What kinds of partnerships are you looking to forge at BioPharm America?
We work for 300 clients, and we will see a lot of them at BioPharm America. We are looking for new people with exciting ideas. People who want to bring their products into commercial value. We are very practical. We are looking for people who want to increase their asset’s value. Very rarely will a company discover, develop and distribute a drug. There are many partners involved at every level. We increase the asset’s value so that when you are ready for the asset to change hands, it’s worth more.
If I am thinking about a rare disease development strategy, what would you put on the strategy checklist?
Regulatory affairs, regulatory affairs, regulatory affairs. It’s just like real estate. That’s the only thing that’s going to get it on the market.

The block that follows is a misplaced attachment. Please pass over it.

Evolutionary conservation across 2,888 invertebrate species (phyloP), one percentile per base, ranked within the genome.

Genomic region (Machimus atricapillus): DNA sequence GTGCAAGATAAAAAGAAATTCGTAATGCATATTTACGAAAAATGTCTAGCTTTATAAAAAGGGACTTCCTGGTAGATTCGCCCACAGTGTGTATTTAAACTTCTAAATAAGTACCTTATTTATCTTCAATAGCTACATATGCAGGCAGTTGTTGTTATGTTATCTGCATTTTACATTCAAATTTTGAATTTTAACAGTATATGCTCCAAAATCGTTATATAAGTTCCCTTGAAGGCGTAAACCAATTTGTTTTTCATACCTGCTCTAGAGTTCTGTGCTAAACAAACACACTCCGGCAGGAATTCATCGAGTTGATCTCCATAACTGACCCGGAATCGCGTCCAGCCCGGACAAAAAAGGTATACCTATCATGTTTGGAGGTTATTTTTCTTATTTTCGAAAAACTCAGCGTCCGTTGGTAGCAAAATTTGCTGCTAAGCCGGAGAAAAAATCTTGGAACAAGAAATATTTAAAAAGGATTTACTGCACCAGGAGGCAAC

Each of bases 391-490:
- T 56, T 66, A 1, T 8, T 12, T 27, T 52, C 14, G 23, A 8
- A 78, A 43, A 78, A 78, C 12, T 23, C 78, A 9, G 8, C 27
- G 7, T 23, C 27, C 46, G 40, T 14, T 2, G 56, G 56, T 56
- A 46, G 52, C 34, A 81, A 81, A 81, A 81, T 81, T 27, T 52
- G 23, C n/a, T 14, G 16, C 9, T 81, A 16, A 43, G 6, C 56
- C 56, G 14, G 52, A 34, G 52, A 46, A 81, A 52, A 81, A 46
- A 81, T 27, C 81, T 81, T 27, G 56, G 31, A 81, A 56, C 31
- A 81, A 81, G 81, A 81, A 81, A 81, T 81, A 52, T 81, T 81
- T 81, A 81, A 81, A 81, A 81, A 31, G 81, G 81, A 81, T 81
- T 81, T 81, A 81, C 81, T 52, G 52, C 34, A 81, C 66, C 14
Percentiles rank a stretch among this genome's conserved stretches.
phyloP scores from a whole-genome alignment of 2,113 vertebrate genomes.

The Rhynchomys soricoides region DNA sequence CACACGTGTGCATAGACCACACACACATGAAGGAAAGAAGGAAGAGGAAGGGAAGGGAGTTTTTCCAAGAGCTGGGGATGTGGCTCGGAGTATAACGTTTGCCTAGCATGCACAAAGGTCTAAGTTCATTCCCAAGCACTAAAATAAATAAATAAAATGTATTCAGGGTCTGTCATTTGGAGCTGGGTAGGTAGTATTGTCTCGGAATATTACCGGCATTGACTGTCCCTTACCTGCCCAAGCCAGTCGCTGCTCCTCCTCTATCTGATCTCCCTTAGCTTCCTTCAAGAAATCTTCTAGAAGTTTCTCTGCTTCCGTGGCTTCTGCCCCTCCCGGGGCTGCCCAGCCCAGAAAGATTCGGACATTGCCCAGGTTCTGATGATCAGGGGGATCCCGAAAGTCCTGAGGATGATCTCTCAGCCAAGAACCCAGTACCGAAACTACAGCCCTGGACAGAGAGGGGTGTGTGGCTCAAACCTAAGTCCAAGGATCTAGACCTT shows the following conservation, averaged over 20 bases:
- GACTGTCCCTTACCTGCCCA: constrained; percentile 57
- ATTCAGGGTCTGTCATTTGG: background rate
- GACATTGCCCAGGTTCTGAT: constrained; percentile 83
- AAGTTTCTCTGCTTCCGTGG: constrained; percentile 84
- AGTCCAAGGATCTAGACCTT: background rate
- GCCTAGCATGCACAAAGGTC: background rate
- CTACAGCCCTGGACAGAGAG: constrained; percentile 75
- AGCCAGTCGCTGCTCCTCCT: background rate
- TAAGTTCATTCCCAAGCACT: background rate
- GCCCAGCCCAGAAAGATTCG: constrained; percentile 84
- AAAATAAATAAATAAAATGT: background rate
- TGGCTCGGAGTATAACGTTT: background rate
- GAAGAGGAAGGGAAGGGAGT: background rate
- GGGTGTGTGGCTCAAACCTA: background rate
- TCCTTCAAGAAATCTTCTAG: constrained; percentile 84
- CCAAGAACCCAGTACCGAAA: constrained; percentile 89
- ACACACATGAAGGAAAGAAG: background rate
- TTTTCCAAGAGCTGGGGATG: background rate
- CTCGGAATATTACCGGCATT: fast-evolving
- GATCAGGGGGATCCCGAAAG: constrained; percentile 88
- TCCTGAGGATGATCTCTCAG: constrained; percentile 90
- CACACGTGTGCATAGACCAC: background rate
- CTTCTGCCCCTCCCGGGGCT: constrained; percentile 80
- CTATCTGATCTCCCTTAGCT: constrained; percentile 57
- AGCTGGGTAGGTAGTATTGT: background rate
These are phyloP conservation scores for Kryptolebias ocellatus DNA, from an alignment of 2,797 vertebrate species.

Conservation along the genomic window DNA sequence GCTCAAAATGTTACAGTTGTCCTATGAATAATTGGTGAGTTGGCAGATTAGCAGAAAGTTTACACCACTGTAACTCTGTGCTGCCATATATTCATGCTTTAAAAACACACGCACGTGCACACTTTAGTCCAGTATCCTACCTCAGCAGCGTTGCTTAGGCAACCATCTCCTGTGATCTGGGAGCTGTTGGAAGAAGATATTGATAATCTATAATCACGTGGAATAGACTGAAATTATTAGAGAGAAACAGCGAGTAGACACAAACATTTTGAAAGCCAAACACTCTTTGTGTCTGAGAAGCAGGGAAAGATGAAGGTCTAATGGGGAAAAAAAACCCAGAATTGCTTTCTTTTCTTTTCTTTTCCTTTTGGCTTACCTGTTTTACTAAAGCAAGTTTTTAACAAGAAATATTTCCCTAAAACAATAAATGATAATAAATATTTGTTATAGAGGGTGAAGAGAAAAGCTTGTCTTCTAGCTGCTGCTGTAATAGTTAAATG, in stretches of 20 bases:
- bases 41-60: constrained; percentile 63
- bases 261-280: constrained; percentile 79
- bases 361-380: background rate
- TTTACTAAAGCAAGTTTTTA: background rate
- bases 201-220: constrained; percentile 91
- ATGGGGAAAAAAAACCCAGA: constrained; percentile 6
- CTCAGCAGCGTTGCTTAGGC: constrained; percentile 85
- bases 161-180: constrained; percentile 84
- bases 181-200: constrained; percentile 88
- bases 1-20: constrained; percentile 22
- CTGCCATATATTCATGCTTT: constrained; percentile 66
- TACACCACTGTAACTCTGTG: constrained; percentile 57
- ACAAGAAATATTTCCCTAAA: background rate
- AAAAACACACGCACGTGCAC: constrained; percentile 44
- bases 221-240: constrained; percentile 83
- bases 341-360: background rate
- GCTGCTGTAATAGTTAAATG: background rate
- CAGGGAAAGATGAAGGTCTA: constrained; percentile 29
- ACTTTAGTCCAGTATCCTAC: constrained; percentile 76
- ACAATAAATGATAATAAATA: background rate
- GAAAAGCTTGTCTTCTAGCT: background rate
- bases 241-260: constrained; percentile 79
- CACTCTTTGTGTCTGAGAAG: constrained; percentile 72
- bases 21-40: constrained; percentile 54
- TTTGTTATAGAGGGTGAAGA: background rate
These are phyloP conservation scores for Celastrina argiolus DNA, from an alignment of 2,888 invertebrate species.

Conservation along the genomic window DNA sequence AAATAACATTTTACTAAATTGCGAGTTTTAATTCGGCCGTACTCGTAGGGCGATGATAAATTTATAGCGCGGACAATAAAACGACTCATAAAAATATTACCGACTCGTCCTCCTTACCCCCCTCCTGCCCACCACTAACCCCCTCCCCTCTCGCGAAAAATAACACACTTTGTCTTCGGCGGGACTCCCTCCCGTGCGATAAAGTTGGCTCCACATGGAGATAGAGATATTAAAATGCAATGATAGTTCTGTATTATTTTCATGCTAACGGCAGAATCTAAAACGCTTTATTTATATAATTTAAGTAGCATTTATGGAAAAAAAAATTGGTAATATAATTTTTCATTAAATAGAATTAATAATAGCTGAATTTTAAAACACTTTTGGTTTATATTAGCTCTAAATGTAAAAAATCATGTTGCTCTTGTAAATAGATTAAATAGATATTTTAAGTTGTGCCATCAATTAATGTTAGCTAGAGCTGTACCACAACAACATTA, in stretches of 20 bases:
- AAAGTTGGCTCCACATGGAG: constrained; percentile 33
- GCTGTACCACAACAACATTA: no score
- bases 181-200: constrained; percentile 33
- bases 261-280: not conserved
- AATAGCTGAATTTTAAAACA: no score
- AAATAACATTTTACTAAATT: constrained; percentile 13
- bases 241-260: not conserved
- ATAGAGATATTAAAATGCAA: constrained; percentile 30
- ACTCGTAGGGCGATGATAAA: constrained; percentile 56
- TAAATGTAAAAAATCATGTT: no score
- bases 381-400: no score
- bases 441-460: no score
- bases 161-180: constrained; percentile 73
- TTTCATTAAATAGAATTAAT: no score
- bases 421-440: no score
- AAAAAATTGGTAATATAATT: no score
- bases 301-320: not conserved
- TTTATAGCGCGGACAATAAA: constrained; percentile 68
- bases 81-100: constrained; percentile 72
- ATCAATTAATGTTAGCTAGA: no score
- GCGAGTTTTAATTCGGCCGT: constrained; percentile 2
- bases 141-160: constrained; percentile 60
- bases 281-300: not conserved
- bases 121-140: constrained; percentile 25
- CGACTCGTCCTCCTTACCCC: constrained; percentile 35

Companies come to us and say, “We’ve talked to all these scientists.” I don’t care. I care what the people at [the FDA’s] White Oak [campus] think. You may have brainy people at universities who think this is the best approach, but they are somewhat irrelevant compared to the people in White Oak who are concerned with making the sick well. I strongly recommend companies begin their approach this way. Too many companies start with their regulatory affairs too late. These academic institutions are invaluable but they are not a go-to. For commerce we need to convince the dispassionate everyman, our trusted public servants, that this product is safe and effective and it won’t happen exclusively through a discussion of molecular mechanisms. That is not how a drug gets to market.
What motivates you?
What motivates me personally? We’re kicking butt for some real important problems. Today I was speaking to someone about malaria vaccines. If it gets through it has the potential to affect millions of people. In contrast, I was talking to someone whose son has Duchenne muscular dystrophy. They have a really decent chance of developing a product that that will save this child’s life. These are powerful stories and they are exciting. I’m just a government scientist, and now, I am apparently in business. What motivates me? You could say I very much enjoy flying an airplane while I’m building it.
Meet Dr. Coté at BioPharm America global life science partnering taking place September 13–15 in Boston.